Strong Emotion Regulation Linked with Longevity

Taking time off work and daily routines to gather with friends and family for the holidays is something we no longer take for granted.  But preparing for feasts, shopping for gifts, cleaning, wrapping and decorating can all lead to holiday stress – and the high costs of food, fuel, and goods aren’t helping families already stretched thin.  Chronic stress is linked with long-term health problems and may accelerate aging.  Making space in your busy schedule for stress-busting activities like practicing yoga, meditation, or taking an “awe” walk in nature can help strengthen emotion regulation abilities and counteract the effects of stress on the body. 

According to a recent study, published in the journal Nature, cumulative stress is associated with accelerated epigenetic aging – a marker linked with increased morbidity and mortality. Study participants with poor emotion regulation exhibited the strongest association between stress and age acceleration.  The study suggests that regulating emotions and exerting self-control helps people become more resilient to stress and continue to participate in beneficial activities that support a long, healthy life.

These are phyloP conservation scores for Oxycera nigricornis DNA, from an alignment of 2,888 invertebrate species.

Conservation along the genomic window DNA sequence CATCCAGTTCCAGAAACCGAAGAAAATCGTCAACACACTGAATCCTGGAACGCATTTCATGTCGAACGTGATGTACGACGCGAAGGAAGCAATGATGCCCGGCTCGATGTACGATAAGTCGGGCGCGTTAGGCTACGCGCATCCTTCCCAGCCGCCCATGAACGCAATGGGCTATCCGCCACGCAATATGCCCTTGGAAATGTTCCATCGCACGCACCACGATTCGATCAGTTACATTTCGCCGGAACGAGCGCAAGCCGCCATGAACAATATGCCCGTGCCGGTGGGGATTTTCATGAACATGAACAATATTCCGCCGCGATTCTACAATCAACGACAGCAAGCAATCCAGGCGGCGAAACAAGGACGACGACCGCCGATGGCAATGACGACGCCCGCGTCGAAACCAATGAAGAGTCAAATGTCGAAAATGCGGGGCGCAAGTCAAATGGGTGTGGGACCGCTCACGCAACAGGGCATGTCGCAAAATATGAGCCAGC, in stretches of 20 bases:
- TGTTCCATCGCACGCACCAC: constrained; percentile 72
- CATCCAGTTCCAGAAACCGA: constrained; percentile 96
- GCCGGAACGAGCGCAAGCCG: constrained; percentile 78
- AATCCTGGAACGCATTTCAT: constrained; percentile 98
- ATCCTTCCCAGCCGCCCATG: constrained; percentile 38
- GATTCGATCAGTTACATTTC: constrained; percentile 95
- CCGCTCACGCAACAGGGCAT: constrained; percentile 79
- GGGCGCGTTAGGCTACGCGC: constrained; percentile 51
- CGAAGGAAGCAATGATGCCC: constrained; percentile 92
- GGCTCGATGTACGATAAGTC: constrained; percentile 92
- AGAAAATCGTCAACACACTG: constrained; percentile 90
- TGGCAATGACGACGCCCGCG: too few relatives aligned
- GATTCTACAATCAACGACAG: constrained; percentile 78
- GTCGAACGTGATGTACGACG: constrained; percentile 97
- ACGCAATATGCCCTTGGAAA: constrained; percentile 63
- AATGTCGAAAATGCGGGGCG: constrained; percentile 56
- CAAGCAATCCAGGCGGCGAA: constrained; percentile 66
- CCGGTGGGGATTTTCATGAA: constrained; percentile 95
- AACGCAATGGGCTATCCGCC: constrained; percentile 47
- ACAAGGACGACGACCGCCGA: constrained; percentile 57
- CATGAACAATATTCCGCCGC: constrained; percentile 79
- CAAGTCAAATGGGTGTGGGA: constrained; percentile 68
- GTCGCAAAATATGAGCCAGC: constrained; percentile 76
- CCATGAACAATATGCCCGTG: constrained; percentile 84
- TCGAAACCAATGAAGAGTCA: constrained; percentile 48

Stress can cause a cascade of emotions that can spike cortisol levels and lead to inflammation, tax the immune system, and upset the gut microbiome.  Stress can also cause elevated blood pressure, which can contribute to cardiovascular damage.  How we respond and act as a result of strong emotions is determined by how well we are able to regulate and react.  Being able to experience strong emotion, but still be capable of making good decisions is key to protecting long-term health and in turn, longevity. 

The good news is that you are never too old to learn new tactics to manage stress.  Ignoring emotions that surface is not an effective strategy for coping with intense feelings of fear, anger, sadness, disgust, or joy.  Many people find that discussing feelings with a trusted friend is helpful.  Other healthy outlets for managing strong emotions include exercise, journaling, and meditation.  Cognitive behavioural therapy is also beneficial to help develop greater emotional control.  Like most things worth doing, learning to cope with stress in healthy ways takes time and practice, and may not always be successful.  

Not sure how to start practicing stress management?  Follow this link to the Mayo Clinic for a guided meditation.